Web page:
Date of Award
Santa Clara : Santa Clara University, 2023.
Computer Science and Engineering
The increasing frequency and intensity of drastic climate change events have underscored the urgency for a comprehensive understanding of climate dynamics and the development of effective mitigation and adaptation strategies. In this context, our thesis addresses the critical issue of drought category prediction in Western America using machine learning techniques. We recognize the interconnectedness of efforts aimed at combating climate change and strive to make a meaningful contribution to the broader understanding of climate change, even if our impact may seem comparatively smaller. By leveraging the power of machine learning algorithms and utilizing a wide range of climatic and environmental variables, we aim to develop a robust predictive model that can accurately classify regions into distinct drought categories. The model’s predictions have significant implications for water resource management, agriculture, ecosystems, and human livelihoods, enabling informed decision-making and proactive measures to mitigate the adverse consequences of droughts.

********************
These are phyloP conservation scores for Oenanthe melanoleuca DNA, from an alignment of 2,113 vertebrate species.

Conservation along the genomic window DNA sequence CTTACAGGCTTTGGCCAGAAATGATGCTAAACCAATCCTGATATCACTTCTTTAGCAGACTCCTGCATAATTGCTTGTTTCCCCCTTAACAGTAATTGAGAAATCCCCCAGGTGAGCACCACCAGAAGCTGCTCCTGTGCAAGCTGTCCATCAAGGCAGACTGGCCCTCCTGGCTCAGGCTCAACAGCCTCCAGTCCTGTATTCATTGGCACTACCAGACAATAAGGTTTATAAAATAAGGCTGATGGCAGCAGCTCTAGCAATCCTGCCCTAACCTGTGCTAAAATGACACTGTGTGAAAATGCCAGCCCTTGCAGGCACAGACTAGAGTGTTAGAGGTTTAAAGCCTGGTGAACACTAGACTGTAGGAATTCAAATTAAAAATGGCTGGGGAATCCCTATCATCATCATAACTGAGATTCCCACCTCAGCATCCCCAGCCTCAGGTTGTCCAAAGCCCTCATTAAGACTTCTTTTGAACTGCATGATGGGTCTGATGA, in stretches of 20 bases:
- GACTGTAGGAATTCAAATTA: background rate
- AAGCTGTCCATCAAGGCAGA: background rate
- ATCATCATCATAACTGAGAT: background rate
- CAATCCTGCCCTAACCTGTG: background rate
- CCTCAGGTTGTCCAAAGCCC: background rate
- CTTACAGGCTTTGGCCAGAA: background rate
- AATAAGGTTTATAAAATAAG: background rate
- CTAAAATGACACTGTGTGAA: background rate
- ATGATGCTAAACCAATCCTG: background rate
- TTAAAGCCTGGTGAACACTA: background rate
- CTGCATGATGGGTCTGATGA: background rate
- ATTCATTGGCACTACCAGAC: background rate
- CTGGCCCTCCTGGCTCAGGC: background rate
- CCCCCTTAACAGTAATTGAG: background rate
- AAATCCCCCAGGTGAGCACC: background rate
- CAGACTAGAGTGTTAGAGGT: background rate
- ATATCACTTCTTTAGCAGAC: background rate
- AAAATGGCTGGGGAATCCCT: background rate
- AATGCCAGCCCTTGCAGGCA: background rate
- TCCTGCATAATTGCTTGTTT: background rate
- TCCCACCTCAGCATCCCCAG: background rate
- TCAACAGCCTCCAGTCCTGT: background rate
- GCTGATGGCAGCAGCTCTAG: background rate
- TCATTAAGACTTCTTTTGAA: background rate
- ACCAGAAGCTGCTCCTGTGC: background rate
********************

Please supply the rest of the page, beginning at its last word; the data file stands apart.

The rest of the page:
Through a review of existing methods, we highlight the need for advanced machine learning techniques in drought prediction. Our thesis focuses on the development of a machine learning model that utilizes climate variables, soil moisture levels, vegetation indices, and other relevant spatial and temporal features to predict drought categories at specific coordinates in Western America. By harnessing the vast amount of available data and leveraging the capabilities of machine learning algorithms, we aim to overcome the limitations of existing approaches and provide accurate and timely predictions. The outcomes of this research have the potential to inform policy decisions, enhance resource allocation, and contribute to effective drought mitigation strategies in Western America, ultimately fostering resilience in the face of a changing climate.
Khemkhon, Atiyut and Lin, Dylan, "Climate Cloud" (2023). Computer Science and Engineering Senior Theses. 250.